How To Communicate Expectations To Your Team

How To Communicate Expectations To Your Team

The most important expectation to set is communication.

It can be tricky to put together a team that meets your expectations. Inevitably, there will be ways that individual team members and the group as a whole fall short. There will also be ways in which they succeed. You can increase the likelihood of the latter by communicating your expectations clearly.

Expectations for expectations

In setting and communicating expectations, there are a few best practices to follow. Expectations should have certain characteristics before you even begin to worry about communicating them.

Expectations should be measurable. Working in a team gives this a bit of a different meaning, however, than it would have if you were working alone. The measurability of an expectation depends on its visibility and accessibility.

In other words, your expectations should not depend on some lofty metric known only to you or the higher-ups in the team you are working with. Each person should be able to check in with themselves about how well they are meeting the expectations set for them; they shouldn’t have to wonder where the standard lies.

Communicating expectations

Communicating expectations can and often should be a tactful and diplomatic exercise. Based on your expectations, your team members will make judgments about their own abilities and yours. What your expectations are says something about what kind of leader you are.

Your expectations, and the way you communicate them, should indicate that you are well-researched and self-possessed enough to steer the team or business in the most productive direction based on market conditions and long-term goals.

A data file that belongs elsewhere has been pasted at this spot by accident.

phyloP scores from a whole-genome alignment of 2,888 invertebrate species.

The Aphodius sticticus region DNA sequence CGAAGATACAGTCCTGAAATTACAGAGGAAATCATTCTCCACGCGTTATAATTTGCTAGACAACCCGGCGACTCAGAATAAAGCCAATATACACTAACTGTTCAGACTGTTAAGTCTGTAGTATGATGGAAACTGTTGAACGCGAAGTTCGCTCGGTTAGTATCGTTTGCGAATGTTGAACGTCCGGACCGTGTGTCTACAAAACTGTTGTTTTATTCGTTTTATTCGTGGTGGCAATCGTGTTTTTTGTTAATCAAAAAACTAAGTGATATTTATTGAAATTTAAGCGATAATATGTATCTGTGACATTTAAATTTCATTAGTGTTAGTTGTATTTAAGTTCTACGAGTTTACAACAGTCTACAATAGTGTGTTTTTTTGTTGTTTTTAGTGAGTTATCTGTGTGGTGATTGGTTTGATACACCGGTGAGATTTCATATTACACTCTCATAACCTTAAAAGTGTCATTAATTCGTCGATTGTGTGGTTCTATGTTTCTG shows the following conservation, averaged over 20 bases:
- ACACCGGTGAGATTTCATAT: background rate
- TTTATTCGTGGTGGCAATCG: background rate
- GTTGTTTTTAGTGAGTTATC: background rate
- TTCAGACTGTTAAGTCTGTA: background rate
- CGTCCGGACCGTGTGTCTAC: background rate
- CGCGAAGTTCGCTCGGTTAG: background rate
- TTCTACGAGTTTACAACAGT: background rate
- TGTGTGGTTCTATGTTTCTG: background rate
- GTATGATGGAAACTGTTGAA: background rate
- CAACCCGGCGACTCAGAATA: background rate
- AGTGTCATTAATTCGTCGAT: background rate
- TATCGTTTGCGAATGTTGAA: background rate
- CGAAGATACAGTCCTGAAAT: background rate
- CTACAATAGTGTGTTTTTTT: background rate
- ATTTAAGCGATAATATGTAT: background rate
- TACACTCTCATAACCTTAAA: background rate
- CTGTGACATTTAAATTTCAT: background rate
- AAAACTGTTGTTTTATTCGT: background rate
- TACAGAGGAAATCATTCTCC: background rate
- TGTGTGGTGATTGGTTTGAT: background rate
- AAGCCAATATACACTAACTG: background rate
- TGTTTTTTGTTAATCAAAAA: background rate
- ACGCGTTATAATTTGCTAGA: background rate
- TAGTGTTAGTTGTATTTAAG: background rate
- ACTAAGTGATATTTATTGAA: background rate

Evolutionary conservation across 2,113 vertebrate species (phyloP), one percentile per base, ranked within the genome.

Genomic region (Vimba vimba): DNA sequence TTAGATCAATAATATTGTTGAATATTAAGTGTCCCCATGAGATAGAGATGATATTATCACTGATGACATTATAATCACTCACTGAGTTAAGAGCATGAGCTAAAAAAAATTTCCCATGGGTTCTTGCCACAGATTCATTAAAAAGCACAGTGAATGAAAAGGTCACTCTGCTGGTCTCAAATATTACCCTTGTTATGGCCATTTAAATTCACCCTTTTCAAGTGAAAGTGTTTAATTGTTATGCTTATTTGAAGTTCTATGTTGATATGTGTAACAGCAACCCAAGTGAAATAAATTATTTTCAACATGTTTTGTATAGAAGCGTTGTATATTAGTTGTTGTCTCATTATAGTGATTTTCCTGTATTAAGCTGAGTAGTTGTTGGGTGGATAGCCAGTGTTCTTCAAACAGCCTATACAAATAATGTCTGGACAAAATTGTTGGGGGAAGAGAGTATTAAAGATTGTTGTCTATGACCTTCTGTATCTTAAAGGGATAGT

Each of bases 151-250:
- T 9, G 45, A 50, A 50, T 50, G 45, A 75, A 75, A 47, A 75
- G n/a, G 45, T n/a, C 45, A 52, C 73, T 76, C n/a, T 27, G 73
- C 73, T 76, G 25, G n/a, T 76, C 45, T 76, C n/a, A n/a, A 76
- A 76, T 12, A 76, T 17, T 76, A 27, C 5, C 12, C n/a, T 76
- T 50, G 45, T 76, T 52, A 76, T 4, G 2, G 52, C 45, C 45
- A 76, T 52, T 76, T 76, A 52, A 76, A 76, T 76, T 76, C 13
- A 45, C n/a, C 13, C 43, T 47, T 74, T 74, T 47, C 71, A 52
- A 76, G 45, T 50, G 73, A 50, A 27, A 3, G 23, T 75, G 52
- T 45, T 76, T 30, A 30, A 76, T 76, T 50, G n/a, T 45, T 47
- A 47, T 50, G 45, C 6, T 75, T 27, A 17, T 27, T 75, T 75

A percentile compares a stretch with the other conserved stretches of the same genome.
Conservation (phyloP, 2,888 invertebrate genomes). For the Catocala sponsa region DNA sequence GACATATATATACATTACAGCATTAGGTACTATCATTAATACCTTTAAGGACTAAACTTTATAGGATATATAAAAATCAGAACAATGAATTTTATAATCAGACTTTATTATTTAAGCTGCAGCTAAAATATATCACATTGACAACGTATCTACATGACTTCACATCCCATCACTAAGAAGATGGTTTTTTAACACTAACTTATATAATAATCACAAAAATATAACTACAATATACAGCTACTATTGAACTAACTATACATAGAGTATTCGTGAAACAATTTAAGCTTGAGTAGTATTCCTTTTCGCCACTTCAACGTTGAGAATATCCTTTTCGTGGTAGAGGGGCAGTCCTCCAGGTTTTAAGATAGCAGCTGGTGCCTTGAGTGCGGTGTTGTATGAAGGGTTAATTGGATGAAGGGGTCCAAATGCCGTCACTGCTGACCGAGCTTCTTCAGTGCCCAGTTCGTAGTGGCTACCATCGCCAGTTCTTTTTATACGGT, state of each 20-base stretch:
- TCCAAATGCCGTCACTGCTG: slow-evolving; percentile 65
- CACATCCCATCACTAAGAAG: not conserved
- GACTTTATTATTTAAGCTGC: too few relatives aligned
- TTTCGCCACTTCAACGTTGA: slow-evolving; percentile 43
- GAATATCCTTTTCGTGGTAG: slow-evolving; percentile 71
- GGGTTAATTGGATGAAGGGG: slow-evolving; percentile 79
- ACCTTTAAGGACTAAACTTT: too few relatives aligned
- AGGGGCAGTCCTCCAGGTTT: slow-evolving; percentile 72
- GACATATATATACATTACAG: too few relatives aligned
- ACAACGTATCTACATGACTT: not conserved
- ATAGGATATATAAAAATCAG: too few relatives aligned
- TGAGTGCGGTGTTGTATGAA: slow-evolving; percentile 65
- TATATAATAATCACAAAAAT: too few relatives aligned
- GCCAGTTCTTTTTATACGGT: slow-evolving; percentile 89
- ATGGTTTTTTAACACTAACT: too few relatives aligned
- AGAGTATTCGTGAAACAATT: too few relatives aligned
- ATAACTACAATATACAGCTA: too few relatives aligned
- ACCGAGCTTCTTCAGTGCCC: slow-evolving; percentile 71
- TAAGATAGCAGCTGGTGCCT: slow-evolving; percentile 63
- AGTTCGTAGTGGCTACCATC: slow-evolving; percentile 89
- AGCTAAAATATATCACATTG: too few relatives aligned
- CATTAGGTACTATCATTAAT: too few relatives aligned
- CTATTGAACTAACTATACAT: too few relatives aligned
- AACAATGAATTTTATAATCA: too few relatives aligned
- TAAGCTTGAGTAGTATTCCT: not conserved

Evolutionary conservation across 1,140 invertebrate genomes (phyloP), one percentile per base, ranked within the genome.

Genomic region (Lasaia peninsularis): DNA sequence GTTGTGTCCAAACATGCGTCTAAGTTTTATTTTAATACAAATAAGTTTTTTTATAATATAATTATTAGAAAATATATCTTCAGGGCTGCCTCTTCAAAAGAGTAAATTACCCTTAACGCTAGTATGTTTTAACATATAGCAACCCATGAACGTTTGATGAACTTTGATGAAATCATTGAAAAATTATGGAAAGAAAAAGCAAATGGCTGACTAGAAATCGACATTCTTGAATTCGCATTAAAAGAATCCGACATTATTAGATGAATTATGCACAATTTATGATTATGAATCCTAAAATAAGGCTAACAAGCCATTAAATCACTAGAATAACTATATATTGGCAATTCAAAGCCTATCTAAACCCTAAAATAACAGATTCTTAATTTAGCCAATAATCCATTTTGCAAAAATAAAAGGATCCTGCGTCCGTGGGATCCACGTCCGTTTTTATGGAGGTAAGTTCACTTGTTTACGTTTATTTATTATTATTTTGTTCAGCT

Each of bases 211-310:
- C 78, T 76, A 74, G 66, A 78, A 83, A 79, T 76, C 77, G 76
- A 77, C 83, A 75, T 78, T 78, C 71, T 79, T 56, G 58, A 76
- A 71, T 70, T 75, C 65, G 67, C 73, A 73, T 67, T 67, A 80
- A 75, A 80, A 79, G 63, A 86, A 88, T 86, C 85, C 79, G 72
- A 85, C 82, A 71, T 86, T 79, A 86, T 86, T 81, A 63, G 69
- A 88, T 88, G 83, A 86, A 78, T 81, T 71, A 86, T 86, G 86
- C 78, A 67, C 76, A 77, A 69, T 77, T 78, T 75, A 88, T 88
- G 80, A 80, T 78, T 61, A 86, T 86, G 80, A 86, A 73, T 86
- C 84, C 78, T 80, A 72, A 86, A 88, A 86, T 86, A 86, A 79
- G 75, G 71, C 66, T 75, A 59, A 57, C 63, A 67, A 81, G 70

As mentioned before, your expectations should also communicate your leadership style. Have you put yourself in the shoes of those whom you expect to meet those expectations? Have you made yourself available for questions and concerns about your expectations?

Expectations should also be a way for you to make your employees feel like they are working with your for a reason. Standards offer a sense of purpose, not because they demand productivity, but because they inspire it and even point it in the optimal direction.

Expectations as tools

Thus, expectations can be useful tools to develop your team members’ abilities and morale as well as your own leadership strategies. By communicating your expectations to your team, you display your belief in their value.

If you expect something of someone, it means that you believe they are capable of it. Not only that, but you are excited to work with them toward achieving your mutual goals, and to set further goals and expectations together in the future.

Perhaps most importantly, setting expectations opens up a dialogue. By communicating your expectations, you offer a platform for other to voice their own and to feel like they truly contribute to the discussion and to the health of your business. You will likely find that your team members have expectations of their own. Taking the initiative to establish yours fosters exponentially more productive communication.